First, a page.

World

Narco planes ferry cocaine from remote valley under nose of Peru's military

  • In this July 28, 2015 photo, Peruvian counternarcotics police blast a hole in a clandestine airstrip used by cocaine traffickers in Ciudad Constitucion, Peru. President Ollanta Humala points to the cratering of these landing strips more than 550 times as part of the country's success against the drug trade. Traffickers quickly fill the holes using local labor, police say.(AP Photo/Rodrigo Abd)

    In this July 28, 2015 photo, Peruvian counternarcotics police blast a hole in a clandestine airstrip used by cocaine traffickers in Ciudad Constitucion, Peru. President Ollanta Humala points to the cratering of these landing strips more than 550 times as part of the country's success against the drug trade. Traffickers quickly fill the holes using local labor, police say.(AP Photo/Rodrigo Abd)  (The Associated Press)

  • In this July 28, 2015 photo, a Peruvian counternarcotics police officer stands in a crater blown into a clandestine airstrip used by cocaine traffickers in Ciudad Constitucion, Peru. Sonia Medina, the public prosecutor for illicit drugs, said in an interview that trafficking has gone “from bad to worse” on President Ollanda Humala’s watch, along with narco-corruption in politics, the criminal justice system, the police and military. “What we are doing in counternarcotics is completely distorted, incoherent and inert.” (AP Photo/Rodrigo Abd)

    In this July 28, 2015 photo, a Peruvian counternarcotics police officer stands in a crater blown into a clandestine airstrip used by cocaine traffickers in Ciudad Constitucion, Peru. Sonia Medina, the public prosecutor for illicit drugs, said in an interview that trafficking has gone “from bad to worse” on President Ollanda Humala’s watch, along with narco-corruption in politics, the criminal justice system, the police and military. “What we are doing in counternarcotics is completely distorted, incoherent and inert.” (AP Photo/Rodrigo Abd)  (The Associated Press)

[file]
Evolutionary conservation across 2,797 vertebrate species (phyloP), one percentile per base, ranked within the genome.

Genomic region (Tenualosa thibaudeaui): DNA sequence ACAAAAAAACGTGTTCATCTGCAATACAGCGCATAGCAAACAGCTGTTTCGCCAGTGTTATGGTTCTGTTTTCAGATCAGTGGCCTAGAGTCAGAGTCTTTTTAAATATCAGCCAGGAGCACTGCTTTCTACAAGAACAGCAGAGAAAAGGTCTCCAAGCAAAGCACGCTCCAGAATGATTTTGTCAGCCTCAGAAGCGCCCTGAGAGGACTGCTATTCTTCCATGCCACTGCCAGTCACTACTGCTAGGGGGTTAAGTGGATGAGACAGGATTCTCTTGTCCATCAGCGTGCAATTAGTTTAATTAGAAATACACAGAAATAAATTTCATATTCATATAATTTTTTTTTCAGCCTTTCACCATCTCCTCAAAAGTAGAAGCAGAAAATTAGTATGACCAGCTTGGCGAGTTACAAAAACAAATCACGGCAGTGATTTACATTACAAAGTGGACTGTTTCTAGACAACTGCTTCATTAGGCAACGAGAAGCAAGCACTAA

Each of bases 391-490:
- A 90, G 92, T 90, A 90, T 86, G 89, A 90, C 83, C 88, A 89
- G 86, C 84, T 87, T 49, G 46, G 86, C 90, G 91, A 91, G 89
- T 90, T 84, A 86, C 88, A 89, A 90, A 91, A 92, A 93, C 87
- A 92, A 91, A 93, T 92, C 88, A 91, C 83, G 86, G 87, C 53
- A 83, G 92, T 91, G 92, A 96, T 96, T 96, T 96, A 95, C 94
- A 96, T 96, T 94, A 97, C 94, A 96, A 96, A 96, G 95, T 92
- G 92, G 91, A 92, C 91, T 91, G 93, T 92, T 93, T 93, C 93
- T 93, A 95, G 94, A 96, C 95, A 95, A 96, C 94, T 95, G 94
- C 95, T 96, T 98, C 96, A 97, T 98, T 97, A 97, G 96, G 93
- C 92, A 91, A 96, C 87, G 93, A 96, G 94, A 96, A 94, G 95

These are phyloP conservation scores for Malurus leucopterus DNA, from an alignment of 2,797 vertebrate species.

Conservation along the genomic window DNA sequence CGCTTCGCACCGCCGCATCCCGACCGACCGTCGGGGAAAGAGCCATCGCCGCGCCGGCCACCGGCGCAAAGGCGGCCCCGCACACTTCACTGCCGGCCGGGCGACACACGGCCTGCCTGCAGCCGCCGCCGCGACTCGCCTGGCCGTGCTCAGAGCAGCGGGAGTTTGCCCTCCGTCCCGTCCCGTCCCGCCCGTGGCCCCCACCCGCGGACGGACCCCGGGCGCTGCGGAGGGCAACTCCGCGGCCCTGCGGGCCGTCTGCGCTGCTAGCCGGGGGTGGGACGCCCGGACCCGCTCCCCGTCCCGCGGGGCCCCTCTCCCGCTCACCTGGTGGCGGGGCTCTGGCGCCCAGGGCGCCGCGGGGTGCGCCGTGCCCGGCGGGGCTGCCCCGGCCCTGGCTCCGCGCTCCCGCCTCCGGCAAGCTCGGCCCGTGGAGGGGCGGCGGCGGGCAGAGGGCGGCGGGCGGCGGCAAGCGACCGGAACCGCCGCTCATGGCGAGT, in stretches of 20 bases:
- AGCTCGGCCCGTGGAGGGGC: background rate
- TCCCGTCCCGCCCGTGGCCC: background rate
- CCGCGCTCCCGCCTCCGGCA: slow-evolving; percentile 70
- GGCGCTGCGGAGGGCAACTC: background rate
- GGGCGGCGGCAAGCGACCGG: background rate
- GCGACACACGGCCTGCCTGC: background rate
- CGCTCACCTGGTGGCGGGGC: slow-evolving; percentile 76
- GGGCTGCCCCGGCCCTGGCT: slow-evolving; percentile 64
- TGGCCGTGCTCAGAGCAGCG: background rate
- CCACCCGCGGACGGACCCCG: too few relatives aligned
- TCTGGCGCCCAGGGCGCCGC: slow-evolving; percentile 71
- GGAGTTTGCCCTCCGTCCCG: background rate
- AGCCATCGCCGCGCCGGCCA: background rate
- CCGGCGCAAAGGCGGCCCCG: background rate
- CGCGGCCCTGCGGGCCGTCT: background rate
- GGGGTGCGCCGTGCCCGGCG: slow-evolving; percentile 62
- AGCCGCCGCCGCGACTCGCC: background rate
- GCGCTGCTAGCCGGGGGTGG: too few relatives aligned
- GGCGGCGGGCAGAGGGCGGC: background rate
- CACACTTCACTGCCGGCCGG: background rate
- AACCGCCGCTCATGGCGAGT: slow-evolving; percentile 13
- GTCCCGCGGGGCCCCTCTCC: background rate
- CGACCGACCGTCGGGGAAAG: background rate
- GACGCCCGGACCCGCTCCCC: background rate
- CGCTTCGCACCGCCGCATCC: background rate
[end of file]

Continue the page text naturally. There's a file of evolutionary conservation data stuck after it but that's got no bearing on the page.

• FILE - In this Sept. 19, 2014, file photo, clandestine airstrips in Pichari, Peru, are seen from a military helicopter in the Apurimac, Ene and Mantaro River Valley, or VRAEM, the world's No. 1 coca-growing region. Peru’s government has barely impeded the airborne drug flow. Prosecutors, narcotics police, former military officers and current and former U.S. drug agents say that while corruption is rife in Peru, the narco-flight plague is the military’s failure because it controls the VRAEM. (AP Photo/Rodrigo Abd,File)

    FILE - In this Sept. 19, 2014, file photo, clandestine airstrips in Pichari, Peru, are seen from a military helicopter in the Apurimac, Ene and Mantaro River Valley, or VRAEM, the world's No. 1 coca-growing region. Peru’s government has barely impeded the airborne drug flow. Prosecutors, narcotics police, former military officers and current and former U.S. drug agents say that while corruption is rife in Peru, the narco-flight plague is the military’s failure because it controls the VRAEM. (AP Photo/Rodrigo Abd,File)  (The Associated Press)

About four times a day, a single-engine plane drops onto a dirt airstrip in the world's No. 1 coca-growing valley. The planes deliver cash and pick up cocaine. Then they fly back to Bolivia.

Police say roughly half of Peru's cocaine has departed this way since the Andean nation became the world's top producer in 2012.

Drug corruption is rife in Peru. But an Associated Press investigation found the narco-flight plague to be a failing of Peru's military because it controls the remote Apurimac, Ene and Mantaro river valley where the planes land.

A new law gives Peru's air force the go-ahead to begin shooting down drug planes. But its fate is in doubt as the government scrapped plans to buy the state-of-the-art radars needed for the job.